The rise of "as a Service" companies mean that the corporate supply chain is more complicated than ever. Your company probably doesn't do its own hiring, accounting, or software development in-house.
Imagine having to put rubber boots on to fix the damage from a cyberattack. This act was a reality for researchers at a simulated coal plant in Sweden, where a paid penetration tester proved the vulnerability of the plant’s physical systems by tampering with its cooling system.
In theory, the digital aspect of industrial control systems is supposed to be air-gapped from run of the mill corporate networks. In practice, however, there will often be bridges – left either accidentally or on purpose – between industrial controls and the general-purpose internet.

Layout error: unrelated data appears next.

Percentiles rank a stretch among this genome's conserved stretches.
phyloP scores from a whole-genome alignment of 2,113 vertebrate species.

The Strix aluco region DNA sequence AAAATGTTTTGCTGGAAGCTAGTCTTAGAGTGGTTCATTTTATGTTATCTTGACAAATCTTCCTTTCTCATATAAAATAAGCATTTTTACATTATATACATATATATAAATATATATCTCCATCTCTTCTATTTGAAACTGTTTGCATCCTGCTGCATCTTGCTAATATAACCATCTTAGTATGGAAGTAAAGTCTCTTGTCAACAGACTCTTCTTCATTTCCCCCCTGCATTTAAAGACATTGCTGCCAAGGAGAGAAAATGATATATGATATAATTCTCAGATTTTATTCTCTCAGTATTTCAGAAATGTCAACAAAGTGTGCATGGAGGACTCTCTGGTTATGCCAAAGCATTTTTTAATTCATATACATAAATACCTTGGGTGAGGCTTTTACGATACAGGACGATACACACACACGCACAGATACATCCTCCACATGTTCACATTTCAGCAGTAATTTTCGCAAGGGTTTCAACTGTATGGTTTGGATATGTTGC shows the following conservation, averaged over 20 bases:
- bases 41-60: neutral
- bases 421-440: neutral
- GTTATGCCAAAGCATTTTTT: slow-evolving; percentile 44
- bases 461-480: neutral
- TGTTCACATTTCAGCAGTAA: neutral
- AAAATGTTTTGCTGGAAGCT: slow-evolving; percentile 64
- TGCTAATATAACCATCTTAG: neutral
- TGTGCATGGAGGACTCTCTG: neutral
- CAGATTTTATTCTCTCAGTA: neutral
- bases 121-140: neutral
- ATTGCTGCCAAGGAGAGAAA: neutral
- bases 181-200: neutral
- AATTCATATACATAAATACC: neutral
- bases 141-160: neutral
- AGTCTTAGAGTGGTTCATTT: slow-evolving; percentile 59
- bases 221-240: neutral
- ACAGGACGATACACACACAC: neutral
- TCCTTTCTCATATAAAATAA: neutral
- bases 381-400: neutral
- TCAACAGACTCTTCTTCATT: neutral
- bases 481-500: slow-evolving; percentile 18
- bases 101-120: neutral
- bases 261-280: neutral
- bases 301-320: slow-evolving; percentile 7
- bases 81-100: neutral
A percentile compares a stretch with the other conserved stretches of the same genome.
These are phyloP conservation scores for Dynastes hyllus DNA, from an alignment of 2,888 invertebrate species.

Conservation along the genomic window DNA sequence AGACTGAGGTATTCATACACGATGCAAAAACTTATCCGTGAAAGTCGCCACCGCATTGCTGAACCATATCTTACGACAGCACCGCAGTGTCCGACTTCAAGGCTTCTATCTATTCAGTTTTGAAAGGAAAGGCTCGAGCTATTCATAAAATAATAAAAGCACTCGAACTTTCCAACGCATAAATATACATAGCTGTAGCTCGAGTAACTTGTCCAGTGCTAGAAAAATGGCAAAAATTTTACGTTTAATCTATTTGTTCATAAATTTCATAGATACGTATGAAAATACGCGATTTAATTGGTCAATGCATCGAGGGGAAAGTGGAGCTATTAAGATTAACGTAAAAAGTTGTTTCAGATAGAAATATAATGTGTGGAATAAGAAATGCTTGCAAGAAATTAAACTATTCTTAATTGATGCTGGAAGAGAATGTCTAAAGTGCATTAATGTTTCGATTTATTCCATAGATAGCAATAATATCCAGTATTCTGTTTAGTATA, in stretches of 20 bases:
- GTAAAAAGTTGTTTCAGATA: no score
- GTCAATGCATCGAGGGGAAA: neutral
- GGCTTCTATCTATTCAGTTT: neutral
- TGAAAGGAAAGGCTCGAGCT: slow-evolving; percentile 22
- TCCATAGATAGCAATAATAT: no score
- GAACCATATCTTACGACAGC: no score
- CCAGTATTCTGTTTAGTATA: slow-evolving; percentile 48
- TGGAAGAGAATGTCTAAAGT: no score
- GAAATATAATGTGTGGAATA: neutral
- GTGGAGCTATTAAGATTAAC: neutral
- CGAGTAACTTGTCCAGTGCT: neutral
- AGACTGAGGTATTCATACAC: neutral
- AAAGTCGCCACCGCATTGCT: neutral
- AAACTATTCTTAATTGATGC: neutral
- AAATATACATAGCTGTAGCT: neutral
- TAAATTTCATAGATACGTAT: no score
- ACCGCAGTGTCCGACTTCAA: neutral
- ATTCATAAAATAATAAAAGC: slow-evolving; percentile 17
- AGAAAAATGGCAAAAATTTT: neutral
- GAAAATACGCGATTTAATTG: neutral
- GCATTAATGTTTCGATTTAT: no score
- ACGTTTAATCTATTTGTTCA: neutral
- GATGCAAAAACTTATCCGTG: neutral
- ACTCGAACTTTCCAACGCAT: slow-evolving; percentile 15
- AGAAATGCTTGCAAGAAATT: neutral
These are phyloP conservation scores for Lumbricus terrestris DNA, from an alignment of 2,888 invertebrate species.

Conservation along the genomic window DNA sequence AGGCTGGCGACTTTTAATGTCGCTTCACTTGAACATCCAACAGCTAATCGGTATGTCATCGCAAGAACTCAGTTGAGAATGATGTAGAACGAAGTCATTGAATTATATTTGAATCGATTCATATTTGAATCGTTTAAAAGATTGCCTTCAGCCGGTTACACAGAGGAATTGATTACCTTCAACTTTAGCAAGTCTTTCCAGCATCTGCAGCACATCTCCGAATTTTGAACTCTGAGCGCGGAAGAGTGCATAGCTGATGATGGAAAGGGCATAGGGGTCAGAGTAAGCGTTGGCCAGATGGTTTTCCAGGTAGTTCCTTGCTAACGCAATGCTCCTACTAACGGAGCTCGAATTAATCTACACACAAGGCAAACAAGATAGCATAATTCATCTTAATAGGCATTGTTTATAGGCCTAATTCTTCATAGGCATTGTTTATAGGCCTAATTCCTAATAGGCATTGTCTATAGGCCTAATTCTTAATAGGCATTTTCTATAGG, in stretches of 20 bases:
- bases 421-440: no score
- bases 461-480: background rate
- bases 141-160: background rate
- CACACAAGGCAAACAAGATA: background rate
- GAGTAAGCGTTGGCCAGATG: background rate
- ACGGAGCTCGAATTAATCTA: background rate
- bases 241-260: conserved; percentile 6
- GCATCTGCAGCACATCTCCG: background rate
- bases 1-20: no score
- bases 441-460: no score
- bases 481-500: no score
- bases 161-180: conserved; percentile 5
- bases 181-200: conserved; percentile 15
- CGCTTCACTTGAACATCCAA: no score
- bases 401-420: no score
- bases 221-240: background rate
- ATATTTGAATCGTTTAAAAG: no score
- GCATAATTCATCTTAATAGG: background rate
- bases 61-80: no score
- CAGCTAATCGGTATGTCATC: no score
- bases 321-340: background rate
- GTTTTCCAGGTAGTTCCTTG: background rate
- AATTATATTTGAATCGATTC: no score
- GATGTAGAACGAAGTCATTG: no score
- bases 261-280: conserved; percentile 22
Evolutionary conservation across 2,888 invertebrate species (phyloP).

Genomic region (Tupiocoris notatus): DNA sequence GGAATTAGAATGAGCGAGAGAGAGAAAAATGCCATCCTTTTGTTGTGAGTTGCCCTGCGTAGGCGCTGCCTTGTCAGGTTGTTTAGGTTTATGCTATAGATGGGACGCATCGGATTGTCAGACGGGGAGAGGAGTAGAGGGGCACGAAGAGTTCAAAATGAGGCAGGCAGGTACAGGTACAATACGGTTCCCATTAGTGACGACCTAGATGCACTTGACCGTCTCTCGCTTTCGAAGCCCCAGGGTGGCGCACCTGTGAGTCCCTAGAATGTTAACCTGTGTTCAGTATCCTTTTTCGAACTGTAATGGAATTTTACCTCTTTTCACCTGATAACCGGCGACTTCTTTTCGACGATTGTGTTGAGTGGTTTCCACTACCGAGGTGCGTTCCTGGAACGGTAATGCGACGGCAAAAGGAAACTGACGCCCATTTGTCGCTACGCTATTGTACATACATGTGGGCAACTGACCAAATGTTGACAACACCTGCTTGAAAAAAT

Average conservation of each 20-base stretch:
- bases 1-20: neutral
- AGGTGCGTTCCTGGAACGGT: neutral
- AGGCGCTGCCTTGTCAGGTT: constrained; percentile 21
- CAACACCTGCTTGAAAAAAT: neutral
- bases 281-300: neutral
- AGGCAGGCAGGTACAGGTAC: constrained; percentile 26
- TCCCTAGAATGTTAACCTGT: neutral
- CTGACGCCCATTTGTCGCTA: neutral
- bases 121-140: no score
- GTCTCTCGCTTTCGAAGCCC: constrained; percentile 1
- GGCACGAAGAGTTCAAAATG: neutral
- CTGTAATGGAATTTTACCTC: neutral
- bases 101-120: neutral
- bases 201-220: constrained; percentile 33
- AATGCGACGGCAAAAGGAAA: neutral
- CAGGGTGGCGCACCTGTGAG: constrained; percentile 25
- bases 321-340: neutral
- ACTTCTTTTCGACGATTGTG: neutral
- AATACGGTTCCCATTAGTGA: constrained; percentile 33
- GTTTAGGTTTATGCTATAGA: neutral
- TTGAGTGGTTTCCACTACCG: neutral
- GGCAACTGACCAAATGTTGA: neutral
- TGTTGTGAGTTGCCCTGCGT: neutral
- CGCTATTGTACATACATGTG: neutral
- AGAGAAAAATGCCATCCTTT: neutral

As of this writing, we’re just a month into 2018, and it’s already looking like an interesting year in the realm of information security. Here, interesting means fraught. The first few days of the year ushered in devastating news in the form of the Specter and Meltdown vulnerabilities.
We’ve already spoken extensively about the need for enterprises to occasionally offer access to their data to nearly anyone who asks for it.
Everyone values efficiency and simplicity, which is why thousands of technology startups and established companies have been “disrupting” the old way of doing business with new solutions for long-standing challenges.
Another year has gone by – another year that seems to have been a single all-consuming cyber-disaster. 2017 has been so bad for information security that it’s hard to even visualize separate security incidents.